Diego Velazquez’s painting of Aesop, completed in 1638 and discovered alongside Rubens paintings around half a century later, is an exceptional piece of classical art. The historical significance of Aesop as a philosopher and storyteller is marked by his simple dignity that shows through the painting. Velázquez was ahead of his time with his photorealistic style that accurately depicts detail and nuances through light and shadow, known as tenebrism.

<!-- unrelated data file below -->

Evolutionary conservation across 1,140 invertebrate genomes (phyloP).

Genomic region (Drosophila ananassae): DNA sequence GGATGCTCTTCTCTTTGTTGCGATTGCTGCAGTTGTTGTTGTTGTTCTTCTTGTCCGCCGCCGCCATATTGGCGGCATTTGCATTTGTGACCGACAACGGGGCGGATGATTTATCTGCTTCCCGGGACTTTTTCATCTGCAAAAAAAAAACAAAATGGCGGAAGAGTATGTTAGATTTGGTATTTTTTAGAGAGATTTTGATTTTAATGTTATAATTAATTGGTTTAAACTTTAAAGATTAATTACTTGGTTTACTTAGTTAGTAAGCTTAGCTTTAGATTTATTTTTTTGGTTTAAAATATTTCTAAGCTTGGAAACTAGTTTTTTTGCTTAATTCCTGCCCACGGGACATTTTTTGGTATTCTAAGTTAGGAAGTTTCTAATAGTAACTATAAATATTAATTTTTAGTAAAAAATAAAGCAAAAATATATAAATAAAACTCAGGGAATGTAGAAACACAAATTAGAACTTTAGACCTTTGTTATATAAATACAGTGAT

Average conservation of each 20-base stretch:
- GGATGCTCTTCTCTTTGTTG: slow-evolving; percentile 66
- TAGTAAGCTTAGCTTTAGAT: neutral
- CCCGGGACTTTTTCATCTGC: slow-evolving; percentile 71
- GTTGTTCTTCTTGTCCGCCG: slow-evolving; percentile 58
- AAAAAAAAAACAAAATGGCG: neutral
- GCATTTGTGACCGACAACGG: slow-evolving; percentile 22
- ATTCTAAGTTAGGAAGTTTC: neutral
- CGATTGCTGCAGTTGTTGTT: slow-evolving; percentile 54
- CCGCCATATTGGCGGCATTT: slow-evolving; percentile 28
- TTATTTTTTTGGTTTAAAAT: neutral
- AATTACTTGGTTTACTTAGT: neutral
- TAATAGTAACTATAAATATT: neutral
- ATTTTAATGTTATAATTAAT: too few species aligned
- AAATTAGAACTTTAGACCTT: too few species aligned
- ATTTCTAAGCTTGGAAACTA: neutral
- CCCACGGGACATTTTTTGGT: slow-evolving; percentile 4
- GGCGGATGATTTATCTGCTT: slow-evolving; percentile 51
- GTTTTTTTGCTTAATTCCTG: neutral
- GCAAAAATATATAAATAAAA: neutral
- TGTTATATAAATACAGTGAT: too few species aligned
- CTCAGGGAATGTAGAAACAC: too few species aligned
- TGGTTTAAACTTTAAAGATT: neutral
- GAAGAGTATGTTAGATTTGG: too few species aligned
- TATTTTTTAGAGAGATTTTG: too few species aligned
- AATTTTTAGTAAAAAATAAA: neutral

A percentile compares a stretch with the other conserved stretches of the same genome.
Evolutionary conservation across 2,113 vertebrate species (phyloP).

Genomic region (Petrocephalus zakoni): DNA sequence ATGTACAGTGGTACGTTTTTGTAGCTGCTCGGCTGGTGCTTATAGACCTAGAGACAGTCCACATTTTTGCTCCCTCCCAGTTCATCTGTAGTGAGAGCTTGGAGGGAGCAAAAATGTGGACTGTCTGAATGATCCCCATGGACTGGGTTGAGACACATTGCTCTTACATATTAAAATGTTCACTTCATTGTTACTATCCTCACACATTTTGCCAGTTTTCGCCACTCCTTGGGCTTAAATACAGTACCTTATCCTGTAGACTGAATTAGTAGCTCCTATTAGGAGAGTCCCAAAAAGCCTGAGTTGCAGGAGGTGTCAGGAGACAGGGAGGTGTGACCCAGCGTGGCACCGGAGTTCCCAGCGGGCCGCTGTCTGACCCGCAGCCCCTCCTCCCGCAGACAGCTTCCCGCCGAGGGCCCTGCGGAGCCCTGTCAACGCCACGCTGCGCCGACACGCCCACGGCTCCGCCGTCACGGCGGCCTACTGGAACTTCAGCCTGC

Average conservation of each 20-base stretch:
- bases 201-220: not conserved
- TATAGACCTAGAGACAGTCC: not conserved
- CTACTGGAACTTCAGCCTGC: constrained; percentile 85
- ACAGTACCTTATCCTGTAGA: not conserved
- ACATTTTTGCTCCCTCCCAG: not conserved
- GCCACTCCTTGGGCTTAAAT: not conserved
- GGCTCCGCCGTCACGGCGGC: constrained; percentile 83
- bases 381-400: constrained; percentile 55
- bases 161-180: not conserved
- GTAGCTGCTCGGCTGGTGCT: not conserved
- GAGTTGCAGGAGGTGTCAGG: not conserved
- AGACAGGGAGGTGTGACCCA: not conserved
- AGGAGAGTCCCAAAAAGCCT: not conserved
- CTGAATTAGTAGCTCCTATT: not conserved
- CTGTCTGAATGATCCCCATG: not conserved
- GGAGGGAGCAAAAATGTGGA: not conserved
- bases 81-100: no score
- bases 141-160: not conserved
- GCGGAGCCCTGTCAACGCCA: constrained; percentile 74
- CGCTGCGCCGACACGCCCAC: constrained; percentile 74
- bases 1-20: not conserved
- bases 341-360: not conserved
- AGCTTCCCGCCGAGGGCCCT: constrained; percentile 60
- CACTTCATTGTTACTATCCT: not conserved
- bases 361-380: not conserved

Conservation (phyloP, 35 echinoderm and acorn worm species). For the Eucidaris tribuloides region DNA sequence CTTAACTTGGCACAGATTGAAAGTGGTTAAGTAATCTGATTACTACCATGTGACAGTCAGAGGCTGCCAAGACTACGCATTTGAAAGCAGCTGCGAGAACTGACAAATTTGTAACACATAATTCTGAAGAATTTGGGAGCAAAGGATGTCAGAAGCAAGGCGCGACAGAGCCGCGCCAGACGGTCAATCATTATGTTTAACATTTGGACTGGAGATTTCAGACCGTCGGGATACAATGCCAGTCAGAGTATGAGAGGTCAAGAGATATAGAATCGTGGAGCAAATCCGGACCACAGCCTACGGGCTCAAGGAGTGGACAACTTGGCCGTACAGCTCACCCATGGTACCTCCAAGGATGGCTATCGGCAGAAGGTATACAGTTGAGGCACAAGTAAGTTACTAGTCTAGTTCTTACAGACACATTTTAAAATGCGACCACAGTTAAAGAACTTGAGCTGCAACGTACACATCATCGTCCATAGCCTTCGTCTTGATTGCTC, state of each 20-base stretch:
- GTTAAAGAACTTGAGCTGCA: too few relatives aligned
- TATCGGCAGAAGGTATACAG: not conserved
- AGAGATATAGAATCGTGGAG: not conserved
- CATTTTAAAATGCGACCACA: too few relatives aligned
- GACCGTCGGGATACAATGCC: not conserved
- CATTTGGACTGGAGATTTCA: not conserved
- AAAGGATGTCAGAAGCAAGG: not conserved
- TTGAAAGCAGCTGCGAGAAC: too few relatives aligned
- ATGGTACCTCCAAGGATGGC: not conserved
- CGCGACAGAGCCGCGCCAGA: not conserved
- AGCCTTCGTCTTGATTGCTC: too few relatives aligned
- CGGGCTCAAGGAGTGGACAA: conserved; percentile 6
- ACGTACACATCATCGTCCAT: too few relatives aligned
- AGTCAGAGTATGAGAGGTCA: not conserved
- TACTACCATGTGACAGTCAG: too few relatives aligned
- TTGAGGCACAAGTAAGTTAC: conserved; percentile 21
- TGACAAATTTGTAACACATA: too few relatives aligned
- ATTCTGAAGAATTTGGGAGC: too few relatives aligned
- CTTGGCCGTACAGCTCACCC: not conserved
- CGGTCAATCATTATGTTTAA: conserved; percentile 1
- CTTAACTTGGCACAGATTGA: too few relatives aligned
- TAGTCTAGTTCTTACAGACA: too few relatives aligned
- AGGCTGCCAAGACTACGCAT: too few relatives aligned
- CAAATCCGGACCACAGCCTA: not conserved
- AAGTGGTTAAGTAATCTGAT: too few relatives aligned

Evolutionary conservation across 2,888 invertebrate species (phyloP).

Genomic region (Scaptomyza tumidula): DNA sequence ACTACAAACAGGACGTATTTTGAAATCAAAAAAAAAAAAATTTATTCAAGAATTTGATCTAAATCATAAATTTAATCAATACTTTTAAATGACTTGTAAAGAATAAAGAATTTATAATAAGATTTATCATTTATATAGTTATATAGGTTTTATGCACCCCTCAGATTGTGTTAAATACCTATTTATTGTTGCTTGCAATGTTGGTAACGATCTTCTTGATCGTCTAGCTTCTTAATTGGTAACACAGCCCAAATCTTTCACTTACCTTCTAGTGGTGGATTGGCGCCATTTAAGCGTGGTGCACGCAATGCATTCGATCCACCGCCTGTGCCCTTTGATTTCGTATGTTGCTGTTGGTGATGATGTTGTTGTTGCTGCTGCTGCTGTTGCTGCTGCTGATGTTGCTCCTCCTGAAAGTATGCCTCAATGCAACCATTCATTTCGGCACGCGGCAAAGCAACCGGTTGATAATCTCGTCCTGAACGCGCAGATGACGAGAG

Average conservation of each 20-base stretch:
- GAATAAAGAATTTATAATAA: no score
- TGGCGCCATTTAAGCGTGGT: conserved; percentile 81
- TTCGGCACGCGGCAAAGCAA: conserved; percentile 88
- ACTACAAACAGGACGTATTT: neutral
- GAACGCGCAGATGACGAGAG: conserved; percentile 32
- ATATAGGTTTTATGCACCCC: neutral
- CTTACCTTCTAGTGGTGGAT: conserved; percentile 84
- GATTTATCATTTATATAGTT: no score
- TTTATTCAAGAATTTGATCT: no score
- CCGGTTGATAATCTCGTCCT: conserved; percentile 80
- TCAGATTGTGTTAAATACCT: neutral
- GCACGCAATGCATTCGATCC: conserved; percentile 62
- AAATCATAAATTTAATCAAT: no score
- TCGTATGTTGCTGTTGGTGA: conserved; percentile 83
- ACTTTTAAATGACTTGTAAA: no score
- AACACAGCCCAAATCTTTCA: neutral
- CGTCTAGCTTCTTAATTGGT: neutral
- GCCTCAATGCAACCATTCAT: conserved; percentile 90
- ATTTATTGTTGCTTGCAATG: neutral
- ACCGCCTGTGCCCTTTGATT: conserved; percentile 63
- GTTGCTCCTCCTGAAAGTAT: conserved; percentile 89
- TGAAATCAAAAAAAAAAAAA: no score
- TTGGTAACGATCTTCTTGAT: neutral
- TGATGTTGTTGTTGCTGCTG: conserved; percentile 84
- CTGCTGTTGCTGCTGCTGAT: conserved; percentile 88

A slave who died a violent death and was a counsellor to the Lydian King Croesus, Aesop became more than just a symbol from ancient history. He gained importance in artistry with famous painters such as Velázquez when he was depicted alongside other symbolic figures such as Menippus and Mars in inventory lists for various museums. When it comes to Velázquez’s artistic portrayal of Aesop, one can see how the artist refrained from adding elements of glamour to the portrait but rather captured raw emotion while presenting him more towards historical accuracy.